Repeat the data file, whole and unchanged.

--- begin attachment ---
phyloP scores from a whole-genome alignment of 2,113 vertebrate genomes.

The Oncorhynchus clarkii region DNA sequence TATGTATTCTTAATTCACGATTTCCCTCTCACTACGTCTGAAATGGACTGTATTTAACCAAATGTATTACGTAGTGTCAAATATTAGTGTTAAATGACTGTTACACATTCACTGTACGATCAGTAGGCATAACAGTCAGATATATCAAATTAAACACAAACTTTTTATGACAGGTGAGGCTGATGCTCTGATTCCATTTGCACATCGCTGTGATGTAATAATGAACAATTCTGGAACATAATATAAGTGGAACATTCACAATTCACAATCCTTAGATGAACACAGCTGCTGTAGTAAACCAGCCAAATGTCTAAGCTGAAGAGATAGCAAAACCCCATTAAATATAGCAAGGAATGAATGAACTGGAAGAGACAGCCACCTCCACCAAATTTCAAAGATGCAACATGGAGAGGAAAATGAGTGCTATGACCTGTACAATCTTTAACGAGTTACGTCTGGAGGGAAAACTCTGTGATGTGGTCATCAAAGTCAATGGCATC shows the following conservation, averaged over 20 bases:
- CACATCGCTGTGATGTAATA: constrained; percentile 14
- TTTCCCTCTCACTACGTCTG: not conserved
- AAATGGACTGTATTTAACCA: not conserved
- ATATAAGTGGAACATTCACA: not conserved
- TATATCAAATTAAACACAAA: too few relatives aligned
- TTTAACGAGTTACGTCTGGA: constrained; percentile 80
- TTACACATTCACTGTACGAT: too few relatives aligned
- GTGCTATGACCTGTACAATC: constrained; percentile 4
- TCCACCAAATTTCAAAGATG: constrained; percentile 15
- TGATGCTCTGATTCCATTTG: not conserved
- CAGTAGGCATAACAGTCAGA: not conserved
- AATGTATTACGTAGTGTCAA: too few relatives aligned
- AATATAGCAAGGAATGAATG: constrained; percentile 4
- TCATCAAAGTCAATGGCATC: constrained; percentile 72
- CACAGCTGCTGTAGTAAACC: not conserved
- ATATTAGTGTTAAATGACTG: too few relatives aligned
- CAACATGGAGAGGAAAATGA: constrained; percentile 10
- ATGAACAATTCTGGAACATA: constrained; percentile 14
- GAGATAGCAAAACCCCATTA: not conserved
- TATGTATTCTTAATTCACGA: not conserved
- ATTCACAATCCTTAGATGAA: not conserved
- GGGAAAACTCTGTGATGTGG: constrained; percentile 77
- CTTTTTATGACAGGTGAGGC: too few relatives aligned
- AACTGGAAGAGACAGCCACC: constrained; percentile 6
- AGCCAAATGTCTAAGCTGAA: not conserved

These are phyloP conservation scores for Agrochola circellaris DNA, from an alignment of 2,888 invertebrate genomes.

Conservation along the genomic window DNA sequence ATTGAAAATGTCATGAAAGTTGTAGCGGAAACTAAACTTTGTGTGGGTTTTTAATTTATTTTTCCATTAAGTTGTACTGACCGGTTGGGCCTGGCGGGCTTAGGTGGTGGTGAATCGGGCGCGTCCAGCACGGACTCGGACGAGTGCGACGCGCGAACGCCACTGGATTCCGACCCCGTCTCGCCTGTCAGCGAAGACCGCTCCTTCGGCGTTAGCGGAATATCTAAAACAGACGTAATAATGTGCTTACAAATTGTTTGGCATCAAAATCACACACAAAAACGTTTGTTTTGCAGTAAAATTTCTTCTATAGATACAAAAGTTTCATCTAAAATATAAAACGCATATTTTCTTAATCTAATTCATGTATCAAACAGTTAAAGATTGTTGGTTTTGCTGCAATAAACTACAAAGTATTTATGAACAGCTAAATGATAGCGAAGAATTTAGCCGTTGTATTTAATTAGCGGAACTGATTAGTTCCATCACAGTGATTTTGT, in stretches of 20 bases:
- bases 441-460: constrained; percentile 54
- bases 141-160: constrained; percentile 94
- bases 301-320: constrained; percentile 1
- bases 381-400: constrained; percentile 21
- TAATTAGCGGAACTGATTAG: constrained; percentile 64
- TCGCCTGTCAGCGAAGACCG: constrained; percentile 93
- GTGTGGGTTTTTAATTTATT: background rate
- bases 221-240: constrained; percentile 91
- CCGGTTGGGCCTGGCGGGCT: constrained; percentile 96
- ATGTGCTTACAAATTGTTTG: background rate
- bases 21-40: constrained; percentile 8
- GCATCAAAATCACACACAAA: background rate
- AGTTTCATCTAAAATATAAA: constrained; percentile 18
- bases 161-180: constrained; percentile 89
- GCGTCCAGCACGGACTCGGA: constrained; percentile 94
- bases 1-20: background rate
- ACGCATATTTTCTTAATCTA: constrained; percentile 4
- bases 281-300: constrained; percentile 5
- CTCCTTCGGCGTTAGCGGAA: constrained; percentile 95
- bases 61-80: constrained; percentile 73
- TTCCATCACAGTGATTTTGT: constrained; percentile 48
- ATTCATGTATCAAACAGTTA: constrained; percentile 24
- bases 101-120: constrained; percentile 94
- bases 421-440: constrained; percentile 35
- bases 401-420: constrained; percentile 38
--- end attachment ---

phyloP scores from a whole-genome alignment of 2,113 vertebrate genomes.

The Oncorhynchus clarkii region DNA sequence TATGTATTCTTAATTCACGATTTCCCTCTCACTACGTCTGAAATGGACTGTATTTAACCAAATGTATTACGTAGTGTCAAATATTAGTGTTAAATGACTGTTACACATTCACTGTACGATCAGTAGGCATAACAGTCAGATATATCAAATTAAACACAAACTTTTTATGACAGGTGAGGCTGATGCTCTGATTCCATTTGCACATCGCTGTGATGTAATAATGAACAATTCTGGAACATAATATAAGTGGAACATTCACAATTCACAATCCTTAGATGAACACAGCTGCTGTAGTAAACCAGCCAAATGTCTAAGCTGAAGAGATAGCAAAACCCCATTAAATATAGCAAGGAATGAATGAACTGGAAGAGACAGCCACCTCCACCAAATTTCAAAGATGCAACATGGAGAGGAAAATGAGTGCTATGACCTGTACAATCTTTAACGAGTTACGTCTGGAGGGAAAACTCTGTGATGTGGTCATCAAAGTCAATGGCATC shows the following conservation, averaged over 20 bases:
- CACATCGCTGTGATGTAATA: constrained; percentile 14
- TTTCCCTCTCACTACGTCTG: not conserved
- AAATGGACTGTATTTAACCA: not conserved
- ATATAAGTGGAACATTCACA: not conserved
- TATATCAAATTAAACACAAA: too few relatives aligned
- TTTAACGAGTTACGTCTGGA: constrained; percentile 80
- TTACACATTCACTGTACGAT: too few relatives aligned
- GTGCTATGACCTGTACAATC: constrained; percentile 4
- TCCACCAAATTTCAAAGATG: constrained; percentile 15
- TGATGCTCTGATTCCATTTG: not conserved
- CAGTAGGCATAACAGTCAGA: not conserved
- AATGTATTACGTAGTGTCAA: too few relatives aligned
- AATATAGCAAGGAATGAATG: constrained; percentile 4
- TCATCAAAGTCAATGGCATC: constrained; percentile 72
- CACAGCTGCTGTAGTAAACC: not conserved
- ATATTAGTGTTAAATGACTG: too few relatives aligned
- CAACATGGAGAGGAAAATGA: constrained; percentile 10
- ATGAACAATTCTGGAACATA: constrained; percentile 14
- GAGATAGCAAAACCCCATTA: not conserved
- TATGTATTCTTAATTCACGA: not conserved
- ATTCACAATCCTTAGATGAA: not conserved
- GGGAAAACTCTGTGATGTGG: constrained; percentile 77
- CTTTTTATGACAGGTGAGGC: too few relatives aligned
- AACTGGAAGAGACAGCCACC: constrained; percentile 6
- AGCCAAATGTCTAAGCTGAA: not conserved

These are phyloP conservation scores for Agrochola circellaris DNA, from an alignment of 2,888 invertebrate genomes.

Conservation along the genomic window DNA sequence ATTGAAAATGTCATGAAAGTTGTAGCGGAAACTAAACTTTGTGTGGGTTTTTAATTTATTTTTCCATTAAGTTGTACTGACCGGTTGGGCCTGGCGGGCTTAGGTGGTGGTGAATCGGGCGCGTCCAGCACGGACTCGGACGAGTGCGACGCGCGAACGCCACTGGATTCCGACCCCGTCTCGCCTGTCAGCGAAGACCGCTCCTTCGGCGTTAGCGGAATATCTAAAACAGACGTAATAATGTGCTTACAAATTGTTTGGCATCAAAATCACACACAAAAACGTTTGTTTTGCAGTAAAATTTCTTCTATAGATACAAAAGTTTCATCTAAAATATAAAACGCATATTTTCTTAATCTAATTCATGTATCAAACAGTTAAAGATTGTTGGTTTTGCTGCAATAAACTACAAAGTATTTATGAACAGCTAAATGATAGCGAAGAATTTAGCCGTTGTATTTAATTAGCGGAACTGATTAGTTCCATCACAGTGATTTTGT, in stretches of 20 bases:
- bases 441-460: constrained; percentile 54
- bases 141-160: constrained; percentile 94
- bases 301-320: constrained; percentile 1
- bases 381-400: constrained; percentile 21
- TAATTAGCGGAACTGATTAG: constrained; percentile 64
- TCGCCTGTCAGCGAAGACCG: constrained; percentile 93
- GTGTGGGTTTTTAATTTATT: background rate
- bases 221-240: constrained; percentile 91
- CCGGTTGGGCCTGGCGGGCT: constrained; percentile 96
- ATGTGCTTACAAATTGTTTG: background rate
- bases 21-40: constrained; percentile 8
- GCATCAAAATCACACACAAA: background rate
- AGTTTCATCTAAAATATAAA: constrained; percentile 18
- bases 161-180: constrained; percentile 89
- GCGTCCAGCACGGACTCGGA: constrained; percentile 94
- bases 1-20: background rate
- ACGCATATTTTCTTAATCTA: constrained; percentile 4
- bases 281-300: constrained; percentile 5
- CTCCTTCGGCGTTAGCGGAA: constrained; percentile 95
- bases 61-80: constrained; percentile 73
- TTCCATCACAGTGATTTTGT: constrained; percentile 48
- ATTCATGTATCAAACAGTTA: constrained; percentile 24
- bases 101-120: constrained; percentile 94
- bases 421-440: constrained; percentile 35
- bases 401-420: constrained; percentile 38